Unnecessary Male Circumcision is different – and in some cases worse – than Female Circumcision. However boys around the world do not have the same legal protection against unnecessary genital cutting as girls.
This 5 minute You Tube video explains some of the different types of unnecessary male and female genital cutting and how they compare with each other - click here to view this now.
From the perspective of protecting boys from this unnecessary and sometimes dangerous procedure – the important difference between the two practices is that while the international community is working together to take a zero tolerance approach against unnecessary female genital surgery - we are not taking collective action to prevent the unnecessary genital cutting of boys.
So whilst it is perfectly legal to perform painful, non-consensual, medically unnecessary circumcisions on boys in non-clinical settings in the UK – it is illegal to perform any type of unnecessary genital surgery on girls.
Put simply – it is legal in the UK for adults to perform these painful and unnecessary rituals on boys’ genitals, but it is illegal to perform such rituals on girls’ genitals.
Any attempts to find compromise solutions on unnecessary female genital cutting are resisted by the international community – as was the case in Seattle where mothers in the Somali community could not understand why it was legal to circumcise their boys but not legal to circumcise their girls.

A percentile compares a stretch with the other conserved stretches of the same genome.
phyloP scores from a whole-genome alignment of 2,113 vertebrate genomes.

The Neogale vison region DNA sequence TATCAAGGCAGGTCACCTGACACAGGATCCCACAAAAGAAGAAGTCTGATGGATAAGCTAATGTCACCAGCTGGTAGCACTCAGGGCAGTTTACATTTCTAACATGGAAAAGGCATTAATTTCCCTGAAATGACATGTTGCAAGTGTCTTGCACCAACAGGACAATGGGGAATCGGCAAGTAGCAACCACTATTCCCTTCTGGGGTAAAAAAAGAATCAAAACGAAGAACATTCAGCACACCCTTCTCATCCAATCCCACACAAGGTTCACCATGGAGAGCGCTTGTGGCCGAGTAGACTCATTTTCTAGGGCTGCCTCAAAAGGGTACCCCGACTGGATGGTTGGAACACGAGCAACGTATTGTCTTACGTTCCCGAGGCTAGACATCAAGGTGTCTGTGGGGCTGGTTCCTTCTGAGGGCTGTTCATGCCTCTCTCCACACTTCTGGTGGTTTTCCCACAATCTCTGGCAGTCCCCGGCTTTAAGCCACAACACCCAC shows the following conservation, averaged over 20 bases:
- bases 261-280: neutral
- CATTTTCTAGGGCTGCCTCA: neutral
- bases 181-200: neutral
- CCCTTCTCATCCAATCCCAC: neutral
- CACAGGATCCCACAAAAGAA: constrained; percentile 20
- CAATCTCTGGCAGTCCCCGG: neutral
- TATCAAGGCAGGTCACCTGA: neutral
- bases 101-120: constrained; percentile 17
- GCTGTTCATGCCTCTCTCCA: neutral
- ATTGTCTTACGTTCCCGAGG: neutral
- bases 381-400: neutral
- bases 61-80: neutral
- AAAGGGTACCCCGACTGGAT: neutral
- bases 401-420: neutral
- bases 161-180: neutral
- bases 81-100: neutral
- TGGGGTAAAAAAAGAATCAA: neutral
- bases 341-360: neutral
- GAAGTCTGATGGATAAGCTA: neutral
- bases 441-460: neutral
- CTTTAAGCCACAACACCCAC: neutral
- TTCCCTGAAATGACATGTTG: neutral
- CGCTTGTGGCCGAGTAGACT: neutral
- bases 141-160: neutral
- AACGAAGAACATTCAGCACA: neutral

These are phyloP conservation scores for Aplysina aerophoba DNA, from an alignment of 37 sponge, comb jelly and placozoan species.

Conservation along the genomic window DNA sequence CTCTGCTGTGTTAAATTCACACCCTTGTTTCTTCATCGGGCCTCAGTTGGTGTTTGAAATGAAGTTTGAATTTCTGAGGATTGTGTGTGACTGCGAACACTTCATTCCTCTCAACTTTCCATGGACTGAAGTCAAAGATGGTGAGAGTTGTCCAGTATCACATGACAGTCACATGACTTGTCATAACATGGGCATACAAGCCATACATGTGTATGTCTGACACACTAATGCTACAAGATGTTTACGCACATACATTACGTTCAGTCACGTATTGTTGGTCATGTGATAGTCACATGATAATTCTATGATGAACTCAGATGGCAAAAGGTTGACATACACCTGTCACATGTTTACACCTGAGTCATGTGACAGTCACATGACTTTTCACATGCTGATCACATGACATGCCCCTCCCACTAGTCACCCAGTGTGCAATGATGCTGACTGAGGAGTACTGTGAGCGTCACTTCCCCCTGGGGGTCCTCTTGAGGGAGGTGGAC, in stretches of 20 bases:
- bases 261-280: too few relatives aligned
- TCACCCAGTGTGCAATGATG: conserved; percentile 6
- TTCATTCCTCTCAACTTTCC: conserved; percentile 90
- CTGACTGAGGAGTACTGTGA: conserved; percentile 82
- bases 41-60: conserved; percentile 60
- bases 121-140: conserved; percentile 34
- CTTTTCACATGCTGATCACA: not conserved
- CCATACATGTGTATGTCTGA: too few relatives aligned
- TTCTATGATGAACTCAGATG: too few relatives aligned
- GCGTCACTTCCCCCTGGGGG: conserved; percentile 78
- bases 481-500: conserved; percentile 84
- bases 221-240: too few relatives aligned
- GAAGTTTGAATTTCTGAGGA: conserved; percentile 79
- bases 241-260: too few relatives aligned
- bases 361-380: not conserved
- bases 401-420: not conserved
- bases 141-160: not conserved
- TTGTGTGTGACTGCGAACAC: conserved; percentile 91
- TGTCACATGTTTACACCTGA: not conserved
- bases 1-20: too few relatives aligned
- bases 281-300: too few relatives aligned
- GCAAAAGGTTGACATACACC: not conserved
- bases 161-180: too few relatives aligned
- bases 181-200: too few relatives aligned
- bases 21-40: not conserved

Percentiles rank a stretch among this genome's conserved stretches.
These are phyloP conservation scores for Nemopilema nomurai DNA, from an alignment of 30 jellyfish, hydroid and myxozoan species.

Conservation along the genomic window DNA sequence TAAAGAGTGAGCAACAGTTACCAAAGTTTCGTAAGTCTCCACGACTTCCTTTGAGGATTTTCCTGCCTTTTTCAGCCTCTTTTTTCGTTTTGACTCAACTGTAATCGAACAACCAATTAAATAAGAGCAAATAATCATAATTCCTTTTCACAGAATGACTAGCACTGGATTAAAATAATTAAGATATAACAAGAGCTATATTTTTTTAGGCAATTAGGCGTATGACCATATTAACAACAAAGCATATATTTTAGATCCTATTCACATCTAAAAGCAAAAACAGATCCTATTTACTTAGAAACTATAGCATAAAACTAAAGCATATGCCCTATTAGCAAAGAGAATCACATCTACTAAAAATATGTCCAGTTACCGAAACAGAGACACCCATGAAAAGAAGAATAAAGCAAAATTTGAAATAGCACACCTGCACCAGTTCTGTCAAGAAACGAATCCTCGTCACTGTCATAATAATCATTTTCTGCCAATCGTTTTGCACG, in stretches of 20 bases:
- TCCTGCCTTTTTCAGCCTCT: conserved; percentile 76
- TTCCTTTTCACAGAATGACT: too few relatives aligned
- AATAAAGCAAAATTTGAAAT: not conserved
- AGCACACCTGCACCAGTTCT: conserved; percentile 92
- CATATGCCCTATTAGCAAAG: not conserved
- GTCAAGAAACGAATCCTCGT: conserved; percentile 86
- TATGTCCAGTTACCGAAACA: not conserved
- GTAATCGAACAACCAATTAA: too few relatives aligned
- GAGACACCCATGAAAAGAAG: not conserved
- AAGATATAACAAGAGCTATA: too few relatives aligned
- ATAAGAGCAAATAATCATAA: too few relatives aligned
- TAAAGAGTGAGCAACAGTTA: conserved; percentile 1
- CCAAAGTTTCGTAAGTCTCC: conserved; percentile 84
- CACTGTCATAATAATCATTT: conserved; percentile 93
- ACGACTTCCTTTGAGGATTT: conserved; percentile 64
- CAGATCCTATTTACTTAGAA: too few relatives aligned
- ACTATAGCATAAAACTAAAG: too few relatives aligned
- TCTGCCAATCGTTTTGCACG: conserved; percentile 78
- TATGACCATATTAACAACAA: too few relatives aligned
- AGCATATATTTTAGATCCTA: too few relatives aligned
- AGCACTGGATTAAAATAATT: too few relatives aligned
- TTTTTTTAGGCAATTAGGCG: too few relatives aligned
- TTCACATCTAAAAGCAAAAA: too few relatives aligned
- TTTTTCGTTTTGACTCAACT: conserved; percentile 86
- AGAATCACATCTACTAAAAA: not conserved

The women attempted to work with the medical authorities to agree a clinically safe ‘symbolic’ alternative for their daughters – which was less invasive than the medically unnecessary surgery the hospital performed on their sons – but this “Seattle Compromise” was opposed by campaigners and never saw the light of day.
The story of the Seattle Compromise demonstrates that the main difference between Unnecessary Male Circumcision and female circumcision is that the International community currently turns a blind eye and a deaf ear to Unnecessary Male Circumcision whilst taking a zero tolerance approach to Female Genital Mutilation.
For those interested in UK-based work to tackle Female Genital Mutilation see the charities Forward and 28 Too Many.
For other sources on this issue read an interview with Shamis Dirir, founder of the Black Women's Health and Family Support Project or read online articles on FGC vs MGC or download Male Genital Mutilation: Beyond the Tolerable, a report by Mathew Johnson at Newcastle University.